50 Research Administration for Scientists Closeout Procedures - Grants

51 Research Administration for Scientists Closeout Procedures - Contracts

52 Research Administration for Scientists All expenses pertaining to formal cost share shall be accounted for in a manner that permits identification with the sponsored project to which it pertains. This will allow for proper reporting of the cost share expenses to the agency. “…that portion of a project’s costs not borne by the federal government – it may include cash and/or third party in-kind.”  Mandatory Cost Share - Required as a condition of award. Cost Share

53 Research Administration for Scientists Voluntary Cost Share in a proposal becomes a requirement of the award! Therefore, the same documentation requirements apply! “…that portion of a project’s costs not borne by the federal government – it may include cash and/or third party in-kind.”  Voluntary Cost Share - Offered in excess of the mandatory requirement or when not a stated condition of the award. Cost Share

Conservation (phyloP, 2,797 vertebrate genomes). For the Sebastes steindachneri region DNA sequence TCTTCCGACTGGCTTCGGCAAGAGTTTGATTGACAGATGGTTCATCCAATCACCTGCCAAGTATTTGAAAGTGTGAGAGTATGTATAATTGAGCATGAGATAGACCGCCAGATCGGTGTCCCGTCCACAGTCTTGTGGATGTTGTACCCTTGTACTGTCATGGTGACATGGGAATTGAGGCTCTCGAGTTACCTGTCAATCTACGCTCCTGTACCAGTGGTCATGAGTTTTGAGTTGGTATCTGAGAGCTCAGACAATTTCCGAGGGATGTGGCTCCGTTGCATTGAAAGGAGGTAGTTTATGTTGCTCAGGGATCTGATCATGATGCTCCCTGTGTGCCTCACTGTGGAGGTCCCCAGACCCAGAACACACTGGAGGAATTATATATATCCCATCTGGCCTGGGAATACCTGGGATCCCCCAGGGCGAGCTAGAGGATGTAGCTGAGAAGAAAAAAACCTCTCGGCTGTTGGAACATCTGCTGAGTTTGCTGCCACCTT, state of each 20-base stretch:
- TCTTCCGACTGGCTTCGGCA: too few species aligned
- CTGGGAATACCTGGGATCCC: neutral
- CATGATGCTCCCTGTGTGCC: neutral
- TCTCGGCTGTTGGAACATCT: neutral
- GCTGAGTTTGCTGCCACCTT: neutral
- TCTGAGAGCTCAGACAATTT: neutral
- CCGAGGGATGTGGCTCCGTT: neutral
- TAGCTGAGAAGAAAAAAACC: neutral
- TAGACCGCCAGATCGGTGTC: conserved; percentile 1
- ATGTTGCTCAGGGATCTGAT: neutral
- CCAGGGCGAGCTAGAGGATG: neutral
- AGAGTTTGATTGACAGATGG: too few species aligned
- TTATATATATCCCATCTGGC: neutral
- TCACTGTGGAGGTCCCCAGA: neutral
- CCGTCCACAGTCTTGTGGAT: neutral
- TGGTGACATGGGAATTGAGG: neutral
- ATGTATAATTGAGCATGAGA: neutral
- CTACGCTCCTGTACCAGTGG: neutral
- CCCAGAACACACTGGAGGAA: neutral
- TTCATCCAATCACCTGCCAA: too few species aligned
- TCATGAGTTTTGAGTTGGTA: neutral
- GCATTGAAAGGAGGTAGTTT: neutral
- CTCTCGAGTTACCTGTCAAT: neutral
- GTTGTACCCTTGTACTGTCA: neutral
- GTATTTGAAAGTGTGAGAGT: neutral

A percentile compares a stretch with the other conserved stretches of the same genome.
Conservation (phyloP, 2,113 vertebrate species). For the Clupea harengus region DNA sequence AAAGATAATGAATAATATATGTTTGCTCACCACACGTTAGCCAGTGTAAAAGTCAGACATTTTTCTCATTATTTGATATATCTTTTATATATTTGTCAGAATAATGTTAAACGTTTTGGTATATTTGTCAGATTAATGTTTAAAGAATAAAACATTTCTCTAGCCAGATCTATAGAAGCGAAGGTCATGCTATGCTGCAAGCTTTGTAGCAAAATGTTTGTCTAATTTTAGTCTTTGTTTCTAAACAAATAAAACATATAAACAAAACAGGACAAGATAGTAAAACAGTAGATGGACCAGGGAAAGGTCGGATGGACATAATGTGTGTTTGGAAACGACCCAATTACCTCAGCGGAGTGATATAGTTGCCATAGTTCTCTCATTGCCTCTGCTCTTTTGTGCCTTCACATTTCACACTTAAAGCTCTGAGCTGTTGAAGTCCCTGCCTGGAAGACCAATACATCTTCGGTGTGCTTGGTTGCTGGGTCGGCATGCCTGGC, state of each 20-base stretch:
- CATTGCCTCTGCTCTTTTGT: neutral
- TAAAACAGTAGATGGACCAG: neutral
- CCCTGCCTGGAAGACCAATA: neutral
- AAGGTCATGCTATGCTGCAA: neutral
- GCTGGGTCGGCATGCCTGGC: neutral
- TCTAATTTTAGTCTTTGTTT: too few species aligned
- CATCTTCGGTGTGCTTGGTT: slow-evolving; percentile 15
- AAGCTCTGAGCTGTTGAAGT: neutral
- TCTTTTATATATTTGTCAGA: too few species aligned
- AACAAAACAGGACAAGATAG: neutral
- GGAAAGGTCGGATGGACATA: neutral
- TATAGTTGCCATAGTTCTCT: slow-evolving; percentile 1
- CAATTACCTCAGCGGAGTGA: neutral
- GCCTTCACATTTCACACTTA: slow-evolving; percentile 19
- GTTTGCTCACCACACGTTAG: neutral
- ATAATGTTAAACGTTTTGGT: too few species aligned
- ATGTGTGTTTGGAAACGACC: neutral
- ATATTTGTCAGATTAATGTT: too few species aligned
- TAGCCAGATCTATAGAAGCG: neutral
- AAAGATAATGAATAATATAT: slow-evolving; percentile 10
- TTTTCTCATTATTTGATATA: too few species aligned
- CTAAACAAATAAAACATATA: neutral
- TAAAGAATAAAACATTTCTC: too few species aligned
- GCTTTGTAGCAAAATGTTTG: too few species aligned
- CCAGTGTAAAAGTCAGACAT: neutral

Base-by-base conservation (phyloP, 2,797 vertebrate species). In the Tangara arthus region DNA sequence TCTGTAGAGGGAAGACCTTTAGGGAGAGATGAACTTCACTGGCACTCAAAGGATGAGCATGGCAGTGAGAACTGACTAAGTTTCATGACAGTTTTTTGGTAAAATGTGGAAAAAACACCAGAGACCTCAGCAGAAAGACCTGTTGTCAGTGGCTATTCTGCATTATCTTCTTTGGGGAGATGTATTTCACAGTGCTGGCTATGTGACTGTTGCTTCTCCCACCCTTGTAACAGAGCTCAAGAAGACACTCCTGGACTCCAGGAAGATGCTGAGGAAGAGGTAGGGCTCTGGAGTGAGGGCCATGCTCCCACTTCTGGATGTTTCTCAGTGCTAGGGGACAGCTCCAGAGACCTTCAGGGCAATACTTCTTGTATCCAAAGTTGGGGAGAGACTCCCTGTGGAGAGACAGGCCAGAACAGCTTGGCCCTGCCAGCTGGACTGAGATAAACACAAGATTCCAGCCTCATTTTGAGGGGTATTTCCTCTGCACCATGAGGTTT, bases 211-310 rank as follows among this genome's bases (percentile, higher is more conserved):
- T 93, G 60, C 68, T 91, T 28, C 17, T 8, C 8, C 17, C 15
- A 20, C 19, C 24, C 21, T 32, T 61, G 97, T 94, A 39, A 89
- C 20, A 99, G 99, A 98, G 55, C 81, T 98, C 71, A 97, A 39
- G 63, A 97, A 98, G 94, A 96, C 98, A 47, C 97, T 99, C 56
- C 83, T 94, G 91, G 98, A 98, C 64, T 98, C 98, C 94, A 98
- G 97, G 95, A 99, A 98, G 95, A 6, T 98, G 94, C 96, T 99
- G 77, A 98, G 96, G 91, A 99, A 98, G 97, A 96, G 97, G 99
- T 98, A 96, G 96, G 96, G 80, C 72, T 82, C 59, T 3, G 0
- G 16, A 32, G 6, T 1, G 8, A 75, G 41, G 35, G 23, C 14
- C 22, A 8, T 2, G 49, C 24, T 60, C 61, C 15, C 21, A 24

54 Research Administration for Scientists Expenses that are non-allowable for reimbursement due to restrictions in federal law or regulation, e.g., NIH salary caps, must also be accounted for in a manner that permits identification and reporting to the sponsored project to which it pertains. “…that portion of a project’s costs not borne by the federal government – it may include cash and/or third party in-kind.”  Voluntary Cost Share - Offered in excess of the mandatory requirement or when not a stated condition of the award. Cost Share

55 Research Administration for Scientists Cost Share or Matching?

56 Research Administration for Scientists Cost Share: Eligibility Standards

57 Research Administration for Scientists Cost Share: Cash or In-kind?

58 Research Administration for Scientists Cost Share: In-kind

59 Research Administration for Scientists Cost Share: In-kind

60 Research Administration for Scientists The unrecovered F&A associated with the cost share dollars is eligible to be counted as additional cost share with prior approval by agency!

61 Research Administration for Scientists Timing of Cost Share

62 Research Administration for Scientists Examples of Cost Share

63 Research Administration for Scientists Repercussions of Unmet Cost Share

64 Research Administration for Scientists Recharge Centers

65 Research Administration for Scientists Examples of Recharge Centers